I suffer from perpetual baby face. I don't just get carded at every bar; I have to flash my license to get into R-rated movies or buy a lotto ticket. I've never had a fake ID, but whenever I buy a six-pack, the cashier's eyes trace the line from my birthday to my picture and back again before looking skeptically at me. More than once, my license has been proclaimed a fake, and I've been ushered out of the store empty-handed.
On the other hand, I grew up rather quickly. I rented my own apartment in high school, and after senior exams, my friends and I made sandwiches with the groceries I'd bought the previous weekend. I graduated from Broughton High School in 2005, and I've since received an English degree from Carolina, secured an elusive job of writing words for a living, bought a home and married my best friend. I have a (mostly ceremonial) savings account and a HSA. By most measures, I'm a real adult.
But I don't necessarily feel that way. I still wear jeans and band T-shirts to work and sit beneath headphones at my desk. I still buy groceries and pay bills with my "Student Checking" account. My youthful looks have remained mostly intact. So, I didn't know how I would feel when I returned to Broughton, nearly a decade after graduating, to teach a lesson on copywriting for a creative writing class. How would the students respond to someone who looked and acted mostly like them?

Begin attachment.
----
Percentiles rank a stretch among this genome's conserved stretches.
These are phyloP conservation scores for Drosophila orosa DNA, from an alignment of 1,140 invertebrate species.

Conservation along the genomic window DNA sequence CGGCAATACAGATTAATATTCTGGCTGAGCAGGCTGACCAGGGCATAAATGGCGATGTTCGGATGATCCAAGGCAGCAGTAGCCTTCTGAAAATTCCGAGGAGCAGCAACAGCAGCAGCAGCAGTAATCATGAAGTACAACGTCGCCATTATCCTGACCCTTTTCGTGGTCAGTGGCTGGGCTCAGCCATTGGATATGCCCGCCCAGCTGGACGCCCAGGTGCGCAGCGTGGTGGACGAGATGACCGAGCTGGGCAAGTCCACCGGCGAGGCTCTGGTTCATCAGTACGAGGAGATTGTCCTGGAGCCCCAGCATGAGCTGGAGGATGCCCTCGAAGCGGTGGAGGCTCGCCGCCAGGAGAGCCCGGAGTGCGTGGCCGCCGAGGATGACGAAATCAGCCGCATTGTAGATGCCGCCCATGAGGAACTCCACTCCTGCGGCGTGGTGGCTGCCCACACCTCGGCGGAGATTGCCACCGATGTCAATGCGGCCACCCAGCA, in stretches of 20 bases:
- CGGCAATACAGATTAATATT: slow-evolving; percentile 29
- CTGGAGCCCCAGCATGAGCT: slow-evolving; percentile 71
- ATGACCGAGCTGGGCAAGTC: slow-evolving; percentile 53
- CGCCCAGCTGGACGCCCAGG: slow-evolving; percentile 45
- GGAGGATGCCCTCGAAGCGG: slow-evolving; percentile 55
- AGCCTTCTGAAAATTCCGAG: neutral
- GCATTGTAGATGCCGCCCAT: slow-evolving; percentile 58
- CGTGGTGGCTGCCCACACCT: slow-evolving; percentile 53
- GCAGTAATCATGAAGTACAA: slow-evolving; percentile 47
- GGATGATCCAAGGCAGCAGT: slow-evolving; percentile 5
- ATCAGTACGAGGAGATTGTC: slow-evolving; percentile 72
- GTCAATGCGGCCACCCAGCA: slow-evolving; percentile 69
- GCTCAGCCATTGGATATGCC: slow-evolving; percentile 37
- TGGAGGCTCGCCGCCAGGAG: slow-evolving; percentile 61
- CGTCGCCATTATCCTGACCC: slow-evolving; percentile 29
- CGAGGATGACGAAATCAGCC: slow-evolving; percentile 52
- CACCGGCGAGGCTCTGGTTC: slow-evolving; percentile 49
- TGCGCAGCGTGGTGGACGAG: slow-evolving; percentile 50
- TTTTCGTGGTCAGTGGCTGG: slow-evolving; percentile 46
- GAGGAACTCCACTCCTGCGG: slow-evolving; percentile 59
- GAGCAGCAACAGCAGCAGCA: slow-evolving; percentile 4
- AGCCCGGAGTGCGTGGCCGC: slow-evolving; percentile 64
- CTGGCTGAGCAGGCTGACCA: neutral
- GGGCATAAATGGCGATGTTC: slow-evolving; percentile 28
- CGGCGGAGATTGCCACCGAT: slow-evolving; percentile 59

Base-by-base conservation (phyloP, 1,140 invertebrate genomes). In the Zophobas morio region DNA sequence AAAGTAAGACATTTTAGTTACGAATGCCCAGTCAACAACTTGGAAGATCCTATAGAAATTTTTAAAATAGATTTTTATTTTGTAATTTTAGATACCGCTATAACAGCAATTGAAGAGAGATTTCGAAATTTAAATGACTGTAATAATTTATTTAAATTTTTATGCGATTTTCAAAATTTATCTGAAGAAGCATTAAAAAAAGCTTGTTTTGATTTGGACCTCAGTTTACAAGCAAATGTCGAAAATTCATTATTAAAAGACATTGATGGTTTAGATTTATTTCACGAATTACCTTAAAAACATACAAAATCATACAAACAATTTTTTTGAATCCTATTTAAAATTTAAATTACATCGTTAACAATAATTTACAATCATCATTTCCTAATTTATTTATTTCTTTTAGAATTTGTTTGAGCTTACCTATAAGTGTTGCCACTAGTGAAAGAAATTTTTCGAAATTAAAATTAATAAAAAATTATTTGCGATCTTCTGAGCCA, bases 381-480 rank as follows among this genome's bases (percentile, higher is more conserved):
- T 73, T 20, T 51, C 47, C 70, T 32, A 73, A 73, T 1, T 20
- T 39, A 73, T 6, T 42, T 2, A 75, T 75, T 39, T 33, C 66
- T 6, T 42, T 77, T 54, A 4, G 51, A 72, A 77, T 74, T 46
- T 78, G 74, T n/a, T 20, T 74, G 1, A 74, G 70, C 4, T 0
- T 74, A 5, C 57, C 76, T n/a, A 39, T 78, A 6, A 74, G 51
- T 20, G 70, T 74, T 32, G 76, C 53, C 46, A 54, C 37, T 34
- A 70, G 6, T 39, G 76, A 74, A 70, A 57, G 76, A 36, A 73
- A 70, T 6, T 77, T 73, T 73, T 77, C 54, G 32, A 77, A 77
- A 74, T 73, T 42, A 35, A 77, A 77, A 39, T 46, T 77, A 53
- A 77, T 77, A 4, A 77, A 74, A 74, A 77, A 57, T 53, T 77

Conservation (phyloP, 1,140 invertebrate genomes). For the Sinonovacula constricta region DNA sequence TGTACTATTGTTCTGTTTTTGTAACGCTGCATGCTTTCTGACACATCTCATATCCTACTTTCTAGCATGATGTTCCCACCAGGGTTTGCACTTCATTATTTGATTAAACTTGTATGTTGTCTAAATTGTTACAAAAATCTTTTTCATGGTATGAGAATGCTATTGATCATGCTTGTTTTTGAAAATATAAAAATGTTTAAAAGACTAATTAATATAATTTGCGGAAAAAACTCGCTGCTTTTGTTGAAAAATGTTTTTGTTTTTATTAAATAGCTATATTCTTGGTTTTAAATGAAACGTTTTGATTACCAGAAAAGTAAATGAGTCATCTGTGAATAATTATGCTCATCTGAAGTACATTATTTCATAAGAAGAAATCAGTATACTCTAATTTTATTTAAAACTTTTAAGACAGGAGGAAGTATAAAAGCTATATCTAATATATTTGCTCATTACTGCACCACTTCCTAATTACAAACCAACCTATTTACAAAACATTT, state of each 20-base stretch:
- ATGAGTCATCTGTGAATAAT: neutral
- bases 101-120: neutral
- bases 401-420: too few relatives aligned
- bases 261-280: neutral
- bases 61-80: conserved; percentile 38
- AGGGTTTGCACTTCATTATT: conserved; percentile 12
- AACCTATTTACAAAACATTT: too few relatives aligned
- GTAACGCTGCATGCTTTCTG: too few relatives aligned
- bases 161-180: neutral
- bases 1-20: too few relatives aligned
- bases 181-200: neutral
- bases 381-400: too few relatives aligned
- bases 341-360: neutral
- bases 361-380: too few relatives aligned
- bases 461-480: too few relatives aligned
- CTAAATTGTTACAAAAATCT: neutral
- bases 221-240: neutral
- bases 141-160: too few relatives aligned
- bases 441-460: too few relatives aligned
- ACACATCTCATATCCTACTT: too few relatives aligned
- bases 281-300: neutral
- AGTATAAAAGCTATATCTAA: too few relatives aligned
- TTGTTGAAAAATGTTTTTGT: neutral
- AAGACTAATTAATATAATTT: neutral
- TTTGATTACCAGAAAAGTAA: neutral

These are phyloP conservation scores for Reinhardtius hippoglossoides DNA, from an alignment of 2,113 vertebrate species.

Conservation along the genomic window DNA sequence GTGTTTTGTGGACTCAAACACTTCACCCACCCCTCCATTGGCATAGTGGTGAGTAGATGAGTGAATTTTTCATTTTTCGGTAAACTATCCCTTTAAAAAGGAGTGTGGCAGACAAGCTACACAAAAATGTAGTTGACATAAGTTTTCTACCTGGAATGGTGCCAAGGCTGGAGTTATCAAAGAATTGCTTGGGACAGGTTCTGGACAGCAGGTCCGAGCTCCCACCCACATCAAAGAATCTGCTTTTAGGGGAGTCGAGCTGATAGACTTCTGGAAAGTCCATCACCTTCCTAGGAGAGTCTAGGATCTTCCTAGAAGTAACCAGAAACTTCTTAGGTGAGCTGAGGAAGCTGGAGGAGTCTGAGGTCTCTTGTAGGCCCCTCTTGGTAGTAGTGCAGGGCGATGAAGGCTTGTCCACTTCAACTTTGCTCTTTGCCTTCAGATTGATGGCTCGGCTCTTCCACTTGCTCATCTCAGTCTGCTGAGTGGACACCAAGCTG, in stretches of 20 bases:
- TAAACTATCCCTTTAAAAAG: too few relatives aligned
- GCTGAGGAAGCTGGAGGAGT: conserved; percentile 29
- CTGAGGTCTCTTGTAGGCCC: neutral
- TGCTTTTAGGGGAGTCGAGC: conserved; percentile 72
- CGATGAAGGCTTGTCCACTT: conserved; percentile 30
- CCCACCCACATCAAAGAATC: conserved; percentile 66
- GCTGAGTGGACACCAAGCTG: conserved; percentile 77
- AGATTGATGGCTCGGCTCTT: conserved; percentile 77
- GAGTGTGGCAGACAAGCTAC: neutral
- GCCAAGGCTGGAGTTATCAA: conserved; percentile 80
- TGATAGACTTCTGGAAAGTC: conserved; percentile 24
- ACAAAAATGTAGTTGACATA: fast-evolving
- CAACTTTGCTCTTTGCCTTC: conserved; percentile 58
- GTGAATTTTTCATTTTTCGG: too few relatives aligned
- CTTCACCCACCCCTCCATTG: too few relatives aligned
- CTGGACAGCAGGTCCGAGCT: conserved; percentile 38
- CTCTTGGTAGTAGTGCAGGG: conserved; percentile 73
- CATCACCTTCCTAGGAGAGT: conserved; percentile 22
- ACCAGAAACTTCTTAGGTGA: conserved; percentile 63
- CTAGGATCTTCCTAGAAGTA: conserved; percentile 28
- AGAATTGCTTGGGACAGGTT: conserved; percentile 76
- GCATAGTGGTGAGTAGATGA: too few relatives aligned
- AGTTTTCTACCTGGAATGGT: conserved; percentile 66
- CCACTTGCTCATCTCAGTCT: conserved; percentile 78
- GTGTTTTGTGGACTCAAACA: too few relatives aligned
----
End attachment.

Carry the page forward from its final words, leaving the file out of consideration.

Within the first five minutes of my lecture, one student stopped me mid-sentence to ask if I went to Broughton—not past tense, but present. She was dressed in a long, black coat, her perky bun held in place by two pencils. "You look like a senior," she told me. Another student, this one a football player, just couldn't believe he had seen one of my commercials on ESPN. "You did that?" he asked, twice. "But you're ... so young."
I always wanted to teach English. When I was in high school, I told several of my teachers that I was gunning for their jobs, adding the special cockiness that only teenagers can muster. They were overwhelmingly supportive, sharing their phone numbers and email addresses with me. They allowed me to shadow classes, grade papers and ask questions.
But they all offered the same advice: do anything else. Their suggestion had nothing to do with the kids, the classes or Broughton itself. It had to do with the things starry-eyed students don't think about: Money, politics, job security. These were my heroes, so I listened. I still studied English, but once I graduated, I sought a job in a more lucrative field—and funny enough, that field led me back to Broughton, at least on a very temporary and unpaid visiting-lecturer basis.
After my lesson, I thought again about their advice. I thought about the time I asked my boss if he'd mind my arrest during the Moral Monday movement—a choice I made, in part, to support teachers' rights—and his supportive response. I thought about my home, my job, my finances, the things real adults think about.
I felt thankful for the place I'd ended up, and a little sad, too. I now understood how hard these folks worked and the expenses it entailed. Although I might have still looked like a student, I left Broughton feeling like a grownup.